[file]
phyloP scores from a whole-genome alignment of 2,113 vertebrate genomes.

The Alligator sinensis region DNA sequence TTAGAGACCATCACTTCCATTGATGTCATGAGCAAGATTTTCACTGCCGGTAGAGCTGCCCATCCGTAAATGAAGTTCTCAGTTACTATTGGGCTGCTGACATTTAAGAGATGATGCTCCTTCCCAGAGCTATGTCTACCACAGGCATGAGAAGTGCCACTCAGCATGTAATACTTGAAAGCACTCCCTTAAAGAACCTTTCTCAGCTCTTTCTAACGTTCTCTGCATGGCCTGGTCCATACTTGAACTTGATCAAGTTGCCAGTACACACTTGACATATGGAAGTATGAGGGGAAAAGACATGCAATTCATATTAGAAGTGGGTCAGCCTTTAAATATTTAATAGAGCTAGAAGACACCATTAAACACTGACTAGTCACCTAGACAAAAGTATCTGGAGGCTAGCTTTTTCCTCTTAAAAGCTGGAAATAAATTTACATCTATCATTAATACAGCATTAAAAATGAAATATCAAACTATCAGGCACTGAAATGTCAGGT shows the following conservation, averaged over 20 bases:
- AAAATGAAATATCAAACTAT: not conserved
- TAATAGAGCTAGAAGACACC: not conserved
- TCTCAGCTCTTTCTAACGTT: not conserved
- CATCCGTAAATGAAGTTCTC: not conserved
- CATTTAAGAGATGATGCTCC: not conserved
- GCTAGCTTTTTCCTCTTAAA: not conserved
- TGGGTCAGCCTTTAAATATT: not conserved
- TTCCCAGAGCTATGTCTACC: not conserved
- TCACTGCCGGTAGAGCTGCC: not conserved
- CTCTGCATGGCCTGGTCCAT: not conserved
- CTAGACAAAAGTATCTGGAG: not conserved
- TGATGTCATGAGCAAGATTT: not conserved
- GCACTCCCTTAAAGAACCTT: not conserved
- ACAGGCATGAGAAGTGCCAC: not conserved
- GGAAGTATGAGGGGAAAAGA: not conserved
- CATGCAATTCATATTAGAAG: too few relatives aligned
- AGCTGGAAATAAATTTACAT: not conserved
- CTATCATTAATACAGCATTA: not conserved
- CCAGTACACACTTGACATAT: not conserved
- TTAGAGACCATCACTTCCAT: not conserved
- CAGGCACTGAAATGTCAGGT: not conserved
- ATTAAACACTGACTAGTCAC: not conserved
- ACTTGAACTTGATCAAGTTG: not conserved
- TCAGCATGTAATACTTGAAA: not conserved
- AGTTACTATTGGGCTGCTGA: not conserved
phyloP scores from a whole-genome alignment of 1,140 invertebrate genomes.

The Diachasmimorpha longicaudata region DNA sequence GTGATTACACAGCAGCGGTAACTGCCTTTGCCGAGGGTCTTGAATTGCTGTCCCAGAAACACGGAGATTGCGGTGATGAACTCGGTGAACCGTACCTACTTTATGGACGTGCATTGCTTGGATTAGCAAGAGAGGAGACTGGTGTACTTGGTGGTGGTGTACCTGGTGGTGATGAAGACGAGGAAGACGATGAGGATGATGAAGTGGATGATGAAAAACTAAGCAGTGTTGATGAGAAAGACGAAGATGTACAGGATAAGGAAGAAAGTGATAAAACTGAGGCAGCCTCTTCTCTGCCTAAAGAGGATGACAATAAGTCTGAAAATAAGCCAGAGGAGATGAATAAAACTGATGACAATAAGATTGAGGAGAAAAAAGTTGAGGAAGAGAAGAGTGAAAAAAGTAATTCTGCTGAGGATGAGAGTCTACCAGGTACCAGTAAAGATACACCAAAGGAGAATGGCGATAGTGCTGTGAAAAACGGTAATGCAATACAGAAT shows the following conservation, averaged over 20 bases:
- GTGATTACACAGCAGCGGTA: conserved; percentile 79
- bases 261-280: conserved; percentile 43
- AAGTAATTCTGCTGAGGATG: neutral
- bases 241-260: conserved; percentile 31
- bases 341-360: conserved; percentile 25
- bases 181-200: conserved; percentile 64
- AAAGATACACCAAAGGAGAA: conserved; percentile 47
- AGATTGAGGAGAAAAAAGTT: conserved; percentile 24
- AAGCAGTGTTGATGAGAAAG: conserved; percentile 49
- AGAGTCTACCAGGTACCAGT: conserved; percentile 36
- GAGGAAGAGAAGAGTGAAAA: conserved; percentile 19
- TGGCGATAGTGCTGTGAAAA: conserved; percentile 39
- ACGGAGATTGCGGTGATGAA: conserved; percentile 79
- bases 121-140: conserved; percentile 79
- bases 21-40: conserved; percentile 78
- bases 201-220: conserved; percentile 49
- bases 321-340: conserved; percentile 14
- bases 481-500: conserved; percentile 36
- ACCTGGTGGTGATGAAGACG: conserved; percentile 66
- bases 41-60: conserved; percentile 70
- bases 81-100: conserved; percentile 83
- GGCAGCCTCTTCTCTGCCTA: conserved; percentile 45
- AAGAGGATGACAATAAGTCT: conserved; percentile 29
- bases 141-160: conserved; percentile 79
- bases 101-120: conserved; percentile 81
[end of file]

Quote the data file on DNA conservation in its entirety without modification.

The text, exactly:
phyloP scores from a whole-genome alignment of 2,113 vertebrate genomes.

The Alligator sinensis region DNA sequence TTAGAGACCATCACTTCCATTGATGTCATGAGCAAGATTTTCACTGCCGGTAGAGCTGCCCATCCGTAAATGAAGTTCTCAGTTACTATTGGGCTGCTGACATTTAAGAGATGATGCTCCTTCCCAGAGCTATGTCTACCACAGGCATGAGAAGTGCCACTCAGCATGTAATACTTGAAAGCACTCCCTTAAAGAACCTTTCTCAGCTCTTTCTAACGTTCTCTGCATGGCCTGGTCCATACTTGAACTTGATCAAGTTGCCAGTACACACTTGACATATGGAAGTATGAGGGGAAAAGACATGCAATTCATATTAGAAGTGGGTCAGCCTTTAAATATTTAATAGAGCTAGAAGACACCATTAAACACTGACTAGTCACCTAGACAAAAGTATCTGGAGGCTAGCTTTTTCCTCTTAAAAGCTGGAAATAAATTTACATCTATCATTAATACAGCATTAAAAATGAAATATCAAACTATCAGGCACTGAAATGTCAGGT shows the following conservation, averaged over 20 bases:
- AAAATGAAATATCAAACTAT: not conserved
- TAATAGAGCTAGAAGACACC: not conserved
- TCTCAGCTCTTTCTAACGTT: not conserved
- CATCCGTAAATGAAGTTCTC: not conserved
- CATTTAAGAGATGATGCTCC: not conserved
- GCTAGCTTTTTCCTCTTAAA: not conserved
- TGGGTCAGCCTTTAAATATT: not conserved
- TTCCCAGAGCTATGTCTACC: not conserved
- TCACTGCCGGTAGAGCTGCC: not conserved
- CTCTGCATGGCCTGGTCCAT: not conserved
- CTAGACAAAAGTATCTGGAG: not conserved
- TGATGTCATGAGCAAGATTT: not conserved
- GCACTCCCTTAAAGAACCTT: not conserved
- ACAGGCATGAGAAGTGCCAC: not conserved
- GGAAGTATGAGGGGAAAAGA: not conserved
- CATGCAATTCATATTAGAAG: too few relatives aligned
- AGCTGGAAATAAATTTACAT: not conserved
- CTATCATTAATACAGCATTA: not conserved
- CCAGTACACACTTGACATAT: not conserved
- TTAGAGACCATCACTTCCAT: not conserved
- CAGGCACTGAAATGTCAGGT: not conserved
- ATTAAACACTGACTAGTCAC: not conserved
- ACTTGAACTTGATCAAGTTG: not conserved
- TCAGCATGTAATACTTGAAA: not conserved
- AGTTACTATTGGGCTGCTGA: not conserved
phyloP scores from a whole-genome alignment of 1,140 invertebrate genomes.

The Diachasmimorpha longicaudata region DNA sequence GTGATTACACAGCAGCGGTAACTGCCTTTGCCGAGGGTCTTGAATTGCTGTCCCAGAAACACGGAGATTGCGGTGATGAACTCGGTGAACCGTACCTACTTTATGGACGTGCATTGCTTGGATTAGCAAGAGAGGAGACTGGTGTACTTGGTGGTGGTGTACCTGGTGGTGATGAAGACGAGGAAGACGATGAGGATGATGAAGTGGATGATGAAAAACTAAGCAGTGTTGATGAGAAAGACGAAGATGTACAGGATAAGGAAGAAAGTGATAAAACTGAGGCAGCCTCTTCTCTGCCTAAAGAGGATGACAATAAGTCTGAAAATAAGCCAGAGGAGATGAATAAAACTGATGACAATAAGATTGAGGAGAAAAAAGTTGAGGAAGAGAAGAGTGAAAAAAGTAATTCTGCTGAGGATGAGAGTCTACCAGGTACCAGTAAAGATACACCAAAGGAGAATGGCGATAGTGCTGTGAAAAACGGTAATGCAATACAGAAT shows the following conservation, averaged over 20 bases:
- GTGATTACACAGCAGCGGTA: conserved; percentile 79
- bases 261-280: conserved; percentile 43
- AAGTAATTCTGCTGAGGATG: neutral
- bases 241-260: conserved; percentile 31
- bases 341-360: conserved; percentile 25
- bases 181-200: conserved; percentile 64
- AAAGATACACCAAAGGAGAA: conserved; percentile 47
- AGATTGAGGAGAAAAAAGTT: conserved; percentile 24
- AAGCAGTGTTGATGAGAAAG: conserved; percentile 49
- AGAGTCTACCAGGTACCAGT: conserved; percentile 36
- GAGGAAGAGAAGAGTGAAAA: conserved; percentile 19
- TGGCGATAGTGCTGTGAAAA: conserved; percentile 39
- ACGGAGATTGCGGTGATGAA: conserved; percentile 79
- bases 121-140: conserved; percentile 79
- bases 21-40: conserved; percentile 78
- bases 201-220: conserved; percentile 49
- bases 321-340: conserved; percentile 14
- bases 481-500: conserved; percentile 36
- ACCTGGTGGTGATGAAGACG: conserved; percentile 66
- bases 41-60: conserved; percentile 70
- bases 81-100: conserved; percentile 83
- GGCAGCCTCTTCTCTGCCTA: conserved; percentile 45
- AAGAGGATGACAATAAGTCT: conserved; percentile 29
- bases 141-160: conserved; percentile 79
- bases 101-120: conserved; percentile 81